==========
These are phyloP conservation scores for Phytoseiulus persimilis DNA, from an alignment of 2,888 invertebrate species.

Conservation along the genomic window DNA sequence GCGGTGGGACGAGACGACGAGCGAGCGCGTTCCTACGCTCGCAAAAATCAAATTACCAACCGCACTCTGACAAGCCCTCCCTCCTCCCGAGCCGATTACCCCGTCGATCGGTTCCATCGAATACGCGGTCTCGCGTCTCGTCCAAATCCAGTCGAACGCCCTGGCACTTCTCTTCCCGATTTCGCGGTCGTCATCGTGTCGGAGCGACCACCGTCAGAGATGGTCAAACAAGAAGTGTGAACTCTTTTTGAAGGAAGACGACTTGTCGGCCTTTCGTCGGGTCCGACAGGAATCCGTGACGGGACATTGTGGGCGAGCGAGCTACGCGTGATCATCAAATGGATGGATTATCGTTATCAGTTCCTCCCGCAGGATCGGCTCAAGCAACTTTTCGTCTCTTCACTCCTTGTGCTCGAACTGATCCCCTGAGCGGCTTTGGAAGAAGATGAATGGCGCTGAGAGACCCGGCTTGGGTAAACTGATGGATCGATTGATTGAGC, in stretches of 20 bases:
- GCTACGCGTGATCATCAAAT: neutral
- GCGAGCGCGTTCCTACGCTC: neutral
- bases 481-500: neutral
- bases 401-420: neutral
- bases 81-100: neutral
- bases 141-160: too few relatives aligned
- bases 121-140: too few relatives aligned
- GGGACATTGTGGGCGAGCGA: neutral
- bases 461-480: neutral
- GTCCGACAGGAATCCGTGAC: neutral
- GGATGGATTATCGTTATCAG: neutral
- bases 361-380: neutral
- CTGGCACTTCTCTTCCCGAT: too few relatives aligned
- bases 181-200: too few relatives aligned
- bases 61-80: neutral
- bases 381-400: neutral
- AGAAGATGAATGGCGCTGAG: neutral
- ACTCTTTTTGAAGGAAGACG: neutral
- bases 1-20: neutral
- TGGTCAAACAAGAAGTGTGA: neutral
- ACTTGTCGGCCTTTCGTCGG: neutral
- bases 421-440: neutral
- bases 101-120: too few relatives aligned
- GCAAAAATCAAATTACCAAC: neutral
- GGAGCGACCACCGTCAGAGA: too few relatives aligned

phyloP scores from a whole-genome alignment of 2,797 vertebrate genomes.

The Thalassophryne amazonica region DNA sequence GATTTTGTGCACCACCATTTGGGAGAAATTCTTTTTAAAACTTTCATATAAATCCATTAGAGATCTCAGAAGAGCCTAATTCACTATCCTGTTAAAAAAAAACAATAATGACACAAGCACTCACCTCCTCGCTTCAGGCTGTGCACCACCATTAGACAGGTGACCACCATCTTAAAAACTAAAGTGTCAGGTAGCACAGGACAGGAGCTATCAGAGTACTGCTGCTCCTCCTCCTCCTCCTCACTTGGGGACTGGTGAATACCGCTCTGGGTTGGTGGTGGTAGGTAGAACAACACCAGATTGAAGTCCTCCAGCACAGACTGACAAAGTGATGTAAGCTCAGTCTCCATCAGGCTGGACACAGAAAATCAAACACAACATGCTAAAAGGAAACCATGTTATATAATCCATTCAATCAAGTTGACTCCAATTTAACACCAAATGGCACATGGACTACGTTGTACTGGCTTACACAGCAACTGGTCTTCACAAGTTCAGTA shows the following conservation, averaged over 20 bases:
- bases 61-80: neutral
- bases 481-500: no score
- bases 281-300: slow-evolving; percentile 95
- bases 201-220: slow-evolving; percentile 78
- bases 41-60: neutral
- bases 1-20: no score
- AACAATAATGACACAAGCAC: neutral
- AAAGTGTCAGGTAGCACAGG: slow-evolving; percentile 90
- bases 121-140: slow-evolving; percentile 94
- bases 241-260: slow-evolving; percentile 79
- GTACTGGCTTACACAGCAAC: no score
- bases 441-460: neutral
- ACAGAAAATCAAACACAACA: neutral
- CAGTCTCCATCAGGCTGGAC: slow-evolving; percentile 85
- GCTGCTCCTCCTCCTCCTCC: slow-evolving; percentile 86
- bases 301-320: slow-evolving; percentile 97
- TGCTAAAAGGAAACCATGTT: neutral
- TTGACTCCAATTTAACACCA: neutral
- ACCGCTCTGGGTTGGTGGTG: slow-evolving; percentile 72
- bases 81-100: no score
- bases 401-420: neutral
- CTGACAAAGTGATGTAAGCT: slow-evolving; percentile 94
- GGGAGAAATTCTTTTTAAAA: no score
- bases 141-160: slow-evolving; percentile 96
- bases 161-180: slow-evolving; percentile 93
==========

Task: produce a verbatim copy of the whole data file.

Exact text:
These are phyloP conservation scores for Phytoseiulus persimilis DNA, from an alignment of 2,888 invertebrate species.

Conservation along the genomic window DNA sequence GCGGTGGGACGAGACGACGAGCGAGCGCGTTCCTACGCTCGCAAAAATCAAATTACCAACCGCACTCTGACAAGCCCTCCCTCCTCCCGAGCCGATTACCCCGTCGATCGGTTCCATCGAATACGCGGTCTCGCGTCTCGTCCAAATCCAGTCGAACGCCCTGGCACTTCTCTTCCCGATTTCGCGGTCGTCATCGTGTCGGAGCGACCACCGTCAGAGATGGTCAAACAAGAAGTGTGAACTCTTTTTGAAGGAAGACGACTTGTCGGCCTTTCGTCGGGTCCGACAGGAATCCGTGACGGGACATTGTGGGCGAGCGAGCTACGCGTGATCATCAAATGGATGGATTATCGTTATCAGTTCCTCCCGCAGGATCGGCTCAAGCAACTTTTCGTCTCTTCACTCCTTGTGCTCGAACTGATCCCCTGAGCGGCTTTGGAAGAAGATGAATGGCGCTGAGAGACCCGGCTTGGGTAAACTGATGGATCGATTGATTGAGC, in stretches of 20 bases:
- GCTACGCGTGATCATCAAAT: neutral
- GCGAGCGCGTTCCTACGCTC: neutral
- bases 481-500: neutral
- bases 401-420: neutral
- bases 81-100: neutral
- bases 141-160: too few relatives aligned
- bases 121-140: too few relatives aligned
- GGGACATTGTGGGCGAGCGA: neutral
- bases 461-480: neutral
- GTCCGACAGGAATCCGTGAC: neutral
- GGATGGATTATCGTTATCAG: neutral
- bases 361-380: neutral
- CTGGCACTTCTCTTCCCGAT: too few relatives aligned
- bases 181-200: too few relatives aligned
- bases 61-80: neutral
- bases 381-400: neutral
- AGAAGATGAATGGCGCTGAG: neutral
- ACTCTTTTTGAAGGAAGACG: neutral
- bases 1-20: neutral
- TGGTCAAACAAGAAGTGTGA: neutral
- ACTTGTCGGCCTTTCGTCGG: neutral
- bases 421-440: neutral
- bases 101-120: too few relatives aligned
- GCAAAAATCAAATTACCAAC: neutral
- GGAGCGACCACCGTCAGAGA: too few relatives aligned

phyloP scores from a whole-genome alignment of 2,797 vertebrate genomes.

The Thalassophryne amazonica region DNA sequence GATTTTGTGCACCACCATTTGGGAGAAATTCTTTTTAAAACTTTCATATAAATCCATTAGAGATCTCAGAAGAGCCTAATTCACTATCCTGTTAAAAAAAAACAATAATGACACAAGCACTCACCTCCTCGCTTCAGGCTGTGCACCACCATTAGACAGGTGACCACCATCTTAAAAACTAAAGTGTCAGGTAGCACAGGACAGGAGCTATCAGAGTACTGCTGCTCCTCCTCCTCCTCCTCACTTGGGGACTGGTGAATACCGCTCTGGGTTGGTGGTGGTAGGTAGAACAACACCAGATTGAAGTCCTCCAGCACAGACTGACAAAGTGATGTAAGCTCAGTCTCCATCAGGCTGGACACAGAAAATCAAACACAACATGCTAAAAGGAAACCATGTTATATAATCCATTCAATCAAGTTGACTCCAATTTAACACCAAATGGCACATGGACTACGTTGTACTGGCTTACACAGCAACTGGTCTTCACAAGTTCAGTA shows the following conservation, averaged over 20 bases:
- bases 61-80: neutral
- bases 481-500: no score
- bases 281-300: slow-evolving; percentile 95
- bases 201-220: slow-evolving; percentile 78
- bases 41-60: neutral
- bases 1-20: no score
- AACAATAATGACACAAGCAC: neutral
- AAAGTGTCAGGTAGCACAGG: slow-evolving; percentile 90
- bases 121-140: slow-evolving; percentile 94
- bases 241-260: slow-evolving; percentile 79
- GTACTGGCTTACACAGCAAC: no score
- bases 441-460: neutral
- ACAGAAAATCAAACACAACA: neutral
- CAGTCTCCATCAGGCTGGAC: slow-evolving; percentile 85
- GCTGCTCCTCCTCCTCCTCC: slow-evolving; percentile 86
- bases 301-320: slow-evolving; percentile 97
- TGCTAAAAGGAAACCATGTT: neutral
- TTGACTCCAATTTAACACCA: neutral
- ACCGCTCTGGGTTGGTGGTG: slow-evolving; percentile 72
- bases 81-100: no score
- bases 401-420: neutral
- CTGACAAAGTGATGTAAGCT: slow-evolving; percentile 94
- GGGAGAAATTCTTTTTAAAA: no score
- bases 141-160: slow-evolving; percentile 96
- bases 161-180: slow-evolving; percentile 93